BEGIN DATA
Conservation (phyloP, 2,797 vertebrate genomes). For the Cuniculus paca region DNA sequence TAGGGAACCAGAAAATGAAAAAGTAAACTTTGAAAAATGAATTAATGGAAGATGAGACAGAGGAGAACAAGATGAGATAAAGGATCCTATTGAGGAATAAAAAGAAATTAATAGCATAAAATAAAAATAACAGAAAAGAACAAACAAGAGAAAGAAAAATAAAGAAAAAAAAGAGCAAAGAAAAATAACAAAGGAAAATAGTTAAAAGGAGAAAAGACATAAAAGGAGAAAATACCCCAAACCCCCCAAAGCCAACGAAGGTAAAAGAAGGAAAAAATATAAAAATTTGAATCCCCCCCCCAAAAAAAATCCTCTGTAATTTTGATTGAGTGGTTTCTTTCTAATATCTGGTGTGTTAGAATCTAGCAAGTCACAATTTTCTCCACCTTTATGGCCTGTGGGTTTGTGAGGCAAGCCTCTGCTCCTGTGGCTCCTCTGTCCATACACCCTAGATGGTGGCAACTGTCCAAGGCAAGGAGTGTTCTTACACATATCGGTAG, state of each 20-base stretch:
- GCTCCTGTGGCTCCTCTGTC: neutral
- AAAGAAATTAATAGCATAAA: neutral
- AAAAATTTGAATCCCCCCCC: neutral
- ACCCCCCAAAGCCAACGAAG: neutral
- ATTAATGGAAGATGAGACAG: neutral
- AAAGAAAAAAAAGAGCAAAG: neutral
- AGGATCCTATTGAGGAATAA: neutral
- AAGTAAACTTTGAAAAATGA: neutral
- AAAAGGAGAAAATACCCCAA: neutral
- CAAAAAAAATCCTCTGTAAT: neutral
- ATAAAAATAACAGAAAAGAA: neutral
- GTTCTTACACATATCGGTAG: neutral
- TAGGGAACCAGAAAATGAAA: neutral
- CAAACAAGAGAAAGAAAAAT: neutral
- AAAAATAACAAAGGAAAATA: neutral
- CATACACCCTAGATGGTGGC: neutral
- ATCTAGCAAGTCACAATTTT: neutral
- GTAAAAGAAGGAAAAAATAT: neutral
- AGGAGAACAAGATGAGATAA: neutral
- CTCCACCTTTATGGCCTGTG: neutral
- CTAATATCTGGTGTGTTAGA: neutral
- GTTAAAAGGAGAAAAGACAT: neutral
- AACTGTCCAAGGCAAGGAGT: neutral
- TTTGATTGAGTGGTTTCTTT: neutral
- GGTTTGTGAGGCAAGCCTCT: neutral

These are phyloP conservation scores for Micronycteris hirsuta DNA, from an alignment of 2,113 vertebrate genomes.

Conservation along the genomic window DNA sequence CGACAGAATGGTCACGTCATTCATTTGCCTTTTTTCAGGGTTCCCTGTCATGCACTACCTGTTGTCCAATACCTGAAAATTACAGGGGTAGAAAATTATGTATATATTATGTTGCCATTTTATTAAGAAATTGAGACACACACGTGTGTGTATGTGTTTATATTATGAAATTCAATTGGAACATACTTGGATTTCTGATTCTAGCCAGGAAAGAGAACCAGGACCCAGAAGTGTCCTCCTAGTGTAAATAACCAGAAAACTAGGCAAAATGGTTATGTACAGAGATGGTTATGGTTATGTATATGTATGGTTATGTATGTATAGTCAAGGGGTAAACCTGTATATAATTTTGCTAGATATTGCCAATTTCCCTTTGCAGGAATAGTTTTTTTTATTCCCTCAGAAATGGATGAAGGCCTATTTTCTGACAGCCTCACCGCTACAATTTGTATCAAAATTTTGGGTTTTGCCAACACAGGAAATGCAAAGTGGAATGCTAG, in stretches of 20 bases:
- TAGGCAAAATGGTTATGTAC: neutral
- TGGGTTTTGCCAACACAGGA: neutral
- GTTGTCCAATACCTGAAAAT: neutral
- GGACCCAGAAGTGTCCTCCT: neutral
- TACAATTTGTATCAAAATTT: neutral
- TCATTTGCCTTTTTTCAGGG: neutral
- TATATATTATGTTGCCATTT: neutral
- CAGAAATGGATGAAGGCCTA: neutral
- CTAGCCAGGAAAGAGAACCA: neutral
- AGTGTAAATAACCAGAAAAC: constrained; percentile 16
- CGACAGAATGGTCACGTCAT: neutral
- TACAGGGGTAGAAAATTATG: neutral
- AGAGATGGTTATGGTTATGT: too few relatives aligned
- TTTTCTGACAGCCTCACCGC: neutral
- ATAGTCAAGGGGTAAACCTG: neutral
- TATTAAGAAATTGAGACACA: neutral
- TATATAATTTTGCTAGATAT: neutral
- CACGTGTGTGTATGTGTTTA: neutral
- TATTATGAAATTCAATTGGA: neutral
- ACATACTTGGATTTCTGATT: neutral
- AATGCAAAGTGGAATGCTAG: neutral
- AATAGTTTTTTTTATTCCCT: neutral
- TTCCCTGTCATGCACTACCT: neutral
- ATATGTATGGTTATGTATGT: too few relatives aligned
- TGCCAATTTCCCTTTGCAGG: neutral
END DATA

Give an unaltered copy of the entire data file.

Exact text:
Conservation (phyloP, 2,797 vertebrate genomes). For the Cuniculus paca region DNA sequence TAGGGAACCAGAAAATGAAAAAGTAAACTTTGAAAAATGAATTAATGGAAGATGAGACAGAGGAGAACAAGATGAGATAAAGGATCCTATTGAGGAATAAAAAGAAATTAATAGCATAAAATAAAAATAACAGAAAAGAACAAACAAGAGAAAGAAAAATAAAGAAAAAAAAGAGCAAAGAAAAATAACAAAGGAAAATAGTTAAAAGGAGAAAAGACATAAAAGGAGAAAATACCCCAAACCCCCCAAAGCCAACGAAGGTAAAAGAAGGAAAAAATATAAAAATTTGAATCCCCCCCCCAAAAAAAATCCTCTGTAATTTTGATTGAGTGGTTTCTTTCTAATATCTGGTGTGTTAGAATCTAGCAAGTCACAATTTTCTCCACCTTTATGGCCTGTGGGTTTGTGAGGCAAGCCTCTGCTCCTGTGGCTCCTCTGTCCATACACCCTAGATGGTGGCAACTGTCCAAGGCAAGGAGTGTTCTTACACATATCGGTAG, state of each 20-base stretch:
- GCTCCTGTGGCTCCTCTGTC: neutral
- AAAGAAATTAATAGCATAAA: neutral
- AAAAATTTGAATCCCCCCCC: neutral
- ACCCCCCAAAGCCAACGAAG: neutral
- ATTAATGGAAGATGAGACAG: neutral
- AAAGAAAAAAAAGAGCAAAG: neutral
- AGGATCCTATTGAGGAATAA: neutral
- AAGTAAACTTTGAAAAATGA: neutral
- AAAAGGAGAAAATACCCCAA: neutral
- CAAAAAAAATCCTCTGTAAT: neutral
- ATAAAAATAACAGAAAAGAA: neutral
- GTTCTTACACATATCGGTAG: neutral
- TAGGGAACCAGAAAATGAAA: neutral
- CAAACAAGAGAAAGAAAAAT: neutral
- AAAAATAACAAAGGAAAATA: neutral
- CATACACCCTAGATGGTGGC: neutral
- ATCTAGCAAGTCACAATTTT: neutral
- GTAAAAGAAGGAAAAAATAT: neutral
- AGGAGAACAAGATGAGATAA: neutral
- CTCCACCTTTATGGCCTGTG: neutral
- CTAATATCTGGTGTGTTAGA: neutral
- GTTAAAAGGAGAAAAGACAT: neutral
- AACTGTCCAAGGCAAGGAGT: neutral
- TTTGATTGAGTGGTTTCTTT: neutral
- GGTTTGTGAGGCAAGCCTCT: neutral

These are phyloP conservation scores for Micronycteris hirsuta DNA, from an alignment of 2,113 vertebrate genomes.

Conservation along the genomic window DNA sequence CGACAGAATGGTCACGTCATTCATTTGCCTTTTTTCAGGGTTCCCTGTCATGCACTACCTGTTGTCCAATACCTGAAAATTACAGGGGTAGAAAATTATGTATATATTATGTTGCCATTTTATTAAGAAATTGAGACACACACGTGTGTGTATGTGTTTATATTATGAAATTCAATTGGAACATACTTGGATTTCTGATTCTAGCCAGGAAAGAGAACCAGGACCCAGAAGTGTCCTCCTAGTGTAAATAACCAGAAAACTAGGCAAAATGGTTATGTACAGAGATGGTTATGGTTATGTATATGTATGGTTATGTATGTATAGTCAAGGGGTAAACCTGTATATAATTTTGCTAGATATTGCCAATTTCCCTTTGCAGGAATAGTTTTTTTTATTCCCTCAGAAATGGATGAAGGCCTATTTTCTGACAGCCTCACCGCTACAATTTGTATCAAAATTTTGGGTTTTGCCAACACAGGAAATGCAAAGTGGAATGCTAG, in stretches of 20 bases:
- TAGGCAAAATGGTTATGTAC: neutral
- TGGGTTTTGCCAACACAGGA: neutral
- GTTGTCCAATACCTGAAAAT: neutral
- GGACCCAGAAGTGTCCTCCT: neutral
- TACAATTTGTATCAAAATTT: neutral
- TCATTTGCCTTTTTTCAGGG: neutral
- TATATATTATGTTGCCATTT: neutral
- CAGAAATGGATGAAGGCCTA: neutral
- CTAGCCAGGAAAGAGAACCA: neutral
- AGTGTAAATAACCAGAAAAC: constrained; percentile 16
- CGACAGAATGGTCACGTCAT: neutral
- TACAGGGGTAGAAAATTATG: neutral
- AGAGATGGTTATGGTTATGT: too few relatives aligned
- TTTTCTGACAGCCTCACCGC: neutral
- ATAGTCAAGGGGTAAACCTG: neutral
- TATTAAGAAATTGAGACACA: neutral
- TATATAATTTTGCTAGATAT: neutral
- CACGTGTGTGTATGTGTTTA: neutral
- TATTATGAAATTCAATTGGA: neutral
- ACATACTTGGATTTCTGATT: neutral
- AATGCAAAGTGGAATGCTAG: neutral
- AATAGTTTTTTTTATTCCCT: neutral
- TTCCCTGTCATGCACTACCT: neutral
- ATATGTATGGTTATGTATGT: too few relatives aligned
- TGCCAATTTCCCTTTGCAGG: neutral